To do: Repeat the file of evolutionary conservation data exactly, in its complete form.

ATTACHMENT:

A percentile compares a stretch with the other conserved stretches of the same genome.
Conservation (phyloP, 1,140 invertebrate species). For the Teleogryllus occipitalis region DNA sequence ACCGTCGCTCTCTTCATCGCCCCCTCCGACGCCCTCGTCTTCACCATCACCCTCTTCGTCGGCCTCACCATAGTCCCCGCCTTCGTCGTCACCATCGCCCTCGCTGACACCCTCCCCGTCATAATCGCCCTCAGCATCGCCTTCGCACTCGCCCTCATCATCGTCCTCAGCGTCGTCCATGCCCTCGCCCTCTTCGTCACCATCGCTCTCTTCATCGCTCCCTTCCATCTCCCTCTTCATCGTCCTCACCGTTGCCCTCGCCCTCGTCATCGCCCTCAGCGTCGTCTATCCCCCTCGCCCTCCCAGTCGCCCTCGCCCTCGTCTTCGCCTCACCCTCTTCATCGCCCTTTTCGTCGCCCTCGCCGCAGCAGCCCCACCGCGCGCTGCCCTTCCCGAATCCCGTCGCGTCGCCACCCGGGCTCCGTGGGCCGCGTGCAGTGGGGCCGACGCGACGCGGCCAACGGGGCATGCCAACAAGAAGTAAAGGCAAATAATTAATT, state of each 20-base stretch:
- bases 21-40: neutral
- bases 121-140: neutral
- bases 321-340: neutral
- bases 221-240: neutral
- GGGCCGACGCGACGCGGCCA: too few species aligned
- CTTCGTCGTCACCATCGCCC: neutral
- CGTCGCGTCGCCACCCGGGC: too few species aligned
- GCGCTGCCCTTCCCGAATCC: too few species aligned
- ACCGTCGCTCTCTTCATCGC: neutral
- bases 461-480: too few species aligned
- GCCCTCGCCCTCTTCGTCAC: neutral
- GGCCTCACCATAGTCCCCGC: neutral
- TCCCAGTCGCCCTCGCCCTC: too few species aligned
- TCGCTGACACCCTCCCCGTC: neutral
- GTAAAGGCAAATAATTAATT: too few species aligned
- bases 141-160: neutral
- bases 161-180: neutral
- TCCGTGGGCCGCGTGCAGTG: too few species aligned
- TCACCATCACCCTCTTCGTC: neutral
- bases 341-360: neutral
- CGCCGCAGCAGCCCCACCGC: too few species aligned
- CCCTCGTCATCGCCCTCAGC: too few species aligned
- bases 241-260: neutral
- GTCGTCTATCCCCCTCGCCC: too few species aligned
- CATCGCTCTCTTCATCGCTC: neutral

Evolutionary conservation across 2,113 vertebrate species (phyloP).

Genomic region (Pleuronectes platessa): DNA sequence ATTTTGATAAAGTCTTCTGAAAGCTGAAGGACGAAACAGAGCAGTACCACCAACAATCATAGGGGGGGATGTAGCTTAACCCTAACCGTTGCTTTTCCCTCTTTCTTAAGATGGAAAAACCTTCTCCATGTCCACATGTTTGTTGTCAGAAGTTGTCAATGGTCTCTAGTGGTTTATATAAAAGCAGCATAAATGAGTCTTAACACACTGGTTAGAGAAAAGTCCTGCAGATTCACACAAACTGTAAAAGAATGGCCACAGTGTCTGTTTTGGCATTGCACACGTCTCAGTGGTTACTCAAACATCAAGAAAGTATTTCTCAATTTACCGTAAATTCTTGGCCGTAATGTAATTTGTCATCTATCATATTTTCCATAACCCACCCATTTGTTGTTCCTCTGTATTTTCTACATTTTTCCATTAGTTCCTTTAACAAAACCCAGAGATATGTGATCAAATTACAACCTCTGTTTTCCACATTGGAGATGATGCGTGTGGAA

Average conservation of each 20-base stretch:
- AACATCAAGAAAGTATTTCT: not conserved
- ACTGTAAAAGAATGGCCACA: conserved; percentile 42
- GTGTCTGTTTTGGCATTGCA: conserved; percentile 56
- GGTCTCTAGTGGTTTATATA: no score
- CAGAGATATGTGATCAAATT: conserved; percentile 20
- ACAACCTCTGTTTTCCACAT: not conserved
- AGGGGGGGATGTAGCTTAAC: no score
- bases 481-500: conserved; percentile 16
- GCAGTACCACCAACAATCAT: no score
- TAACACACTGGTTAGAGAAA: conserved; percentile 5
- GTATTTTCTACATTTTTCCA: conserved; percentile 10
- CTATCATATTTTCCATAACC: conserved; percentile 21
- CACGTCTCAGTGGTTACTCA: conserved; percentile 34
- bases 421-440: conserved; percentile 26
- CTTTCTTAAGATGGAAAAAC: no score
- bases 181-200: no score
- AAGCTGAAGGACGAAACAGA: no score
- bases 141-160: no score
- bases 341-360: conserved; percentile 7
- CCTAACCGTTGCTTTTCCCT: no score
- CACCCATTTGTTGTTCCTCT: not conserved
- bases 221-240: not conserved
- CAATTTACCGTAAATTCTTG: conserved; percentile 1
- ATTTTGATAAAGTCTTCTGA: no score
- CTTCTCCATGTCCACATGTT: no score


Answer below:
A percentile compares a stretch with the other conserved stretches of the same genome.
Conservation (phyloP, 1,140 invertebrate species). For the Teleogryllus occipitalis region DNA sequence ACCGTCGCTCTCTTCATCGCCCCCTCCGACGCCCTCGTCTTCACCATCACCCTCTTCGTCGGCCTCACCATAGTCCCCGCCTTCGTCGTCACCATCGCCCTCGCTGACACCCTCCCCGTCATAATCGCCCTCAGCATCGCCTTCGCACTCGCCCTCATCATCGTCCTCAGCGTCGTCCATGCCCTCGCCCTCTTCGTCACCATCGCTCTCTTCATCGCTCCCTTCCATCTCCCTCTTCATCGTCCTCACCGTTGCCCTCGCCCTCGTCATCGCCCTCAGCGTCGTCTATCCCCCTCGCCCTCCCAGTCGCCCTCGCCCTCGTCTTCGCCTCACCCTCTTCATCGCCCTTTTCGTCGCCCTCGCCGCAGCAGCCCCACCGCGCGCTGCCCTTCCCGAATCCCGTCGCGTCGCCACCCGGGCTCCGTGGGCCGCGTGCAGTGGGGCCGACGCGACGCGGCCAACGGGGCATGCCAACAAGAAGTAAAGGCAAATAATTAATT, state of each 20-base stretch:
- bases 21-40: neutral
- bases 121-140: neutral
- bases 321-340: neutral
- bases 221-240: neutral
- GGGCCGACGCGACGCGGCCA: too few species aligned
- CTTCGTCGTCACCATCGCCC: neutral
- CGTCGCGTCGCCACCCGGGC: too few species aligned
- GCGCTGCCCTTCCCGAATCC: too few species aligned
- ACCGTCGCTCTCTTCATCGC: neutral
- bases 461-480: too few species aligned
- GCCCTCGCCCTCTTCGTCAC: neutral
- GGCCTCACCATAGTCCCCGC: neutral
- TCCCAGTCGCCCTCGCCCTC: too few species aligned
- TCGCTGACACCCTCCCCGTC: neutral
- GTAAAGGCAAATAATTAATT: too few species aligned
- bases 141-160: neutral
- bases 161-180: neutral
- TCCGTGGGCCGCGTGCAGTG: too few species aligned
- TCACCATCACCCTCTTCGTC: neutral
- bases 341-360: neutral
- CGCCGCAGCAGCCCCACCGC: too few species aligned
- CCCTCGTCATCGCCCTCAGC: too few species aligned
- bases 241-260: neutral
- GTCGTCTATCCCCCTCGCCC: too few species aligned
- CATCGCTCTCTTCATCGCTC: neutral

Evolutionary conservation across 2,113 vertebrate species (phyloP).

Genomic region (Pleuronectes platessa): DNA sequence ATTTTGATAAAGTCTTCTGAAAGCTGAAGGACGAAACAGAGCAGTACCACCAACAATCATAGGGGGGGATGTAGCTTAACCCTAACCGTTGCTTTTCCCTCTTTCTTAAGATGGAAAAACCTTCTCCATGTCCACATGTTTGTTGTCAGAAGTTGTCAATGGTCTCTAGTGGTTTATATAAAAGCAGCATAAATGAGTCTTAACACACTGGTTAGAGAAAAGTCCTGCAGATTCACACAAACTGTAAAAGAATGGCCACAGTGTCTGTTTTGGCATTGCACACGTCTCAGTGGTTACTCAAACATCAAGAAAGTATTTCTCAATTTACCGTAAATTCTTGGCCGTAATGTAATTTGTCATCTATCATATTTTCCATAACCCACCCATTTGTTGTTCCTCTGTATTTTCTACATTTTTCCATTAGTTCCTTTAACAAAACCCAGAGATATGTGATCAAATTACAACCTCTGTTTTCCACATTGGAGATGATGCGTGTGGAA

Average conservation of each 20-base stretch:
- AACATCAAGAAAGTATTTCT: not conserved
- ACTGTAAAAGAATGGCCACA: conserved; percentile 42
- GTGTCTGTTTTGGCATTGCA: conserved; percentile 56
- GGTCTCTAGTGGTTTATATA: no score
- CAGAGATATGTGATCAAATT: conserved; percentile 20
- ACAACCTCTGTTTTCCACAT: not conserved
- AGGGGGGGATGTAGCTTAAC: no score
- bases 481-500: conserved; percentile 16
- GCAGTACCACCAACAATCAT: no score
- TAACACACTGGTTAGAGAAA: conserved; percentile 5
- GTATTTTCTACATTTTTCCA: conserved; percentile 10
- CTATCATATTTTCCATAACC: conserved; percentile 21
- CACGTCTCAGTGGTTACTCA: conserved; percentile 34
- bases 421-440: conserved; percentile 26
- CTTTCTTAAGATGGAAAAAC: no score
- bases 181-200: no score
- AAGCTGAAGGACGAAACAGA: no score
- bases 141-160: no score
- bases 341-360: conserved; percentile 7
- CCTAACCGTTGCTTTTCCCT: no score
- CACCCATTTGTTGTTCCTCT: not conserved
- bases 221-240: not conserved
- CAATTTACCGTAAATTCTTG: conserved; percentile 1
- ATTTTGATAAAGTCTTCTGA: no score
- CTTCTCCATGTCCACATGTT: no score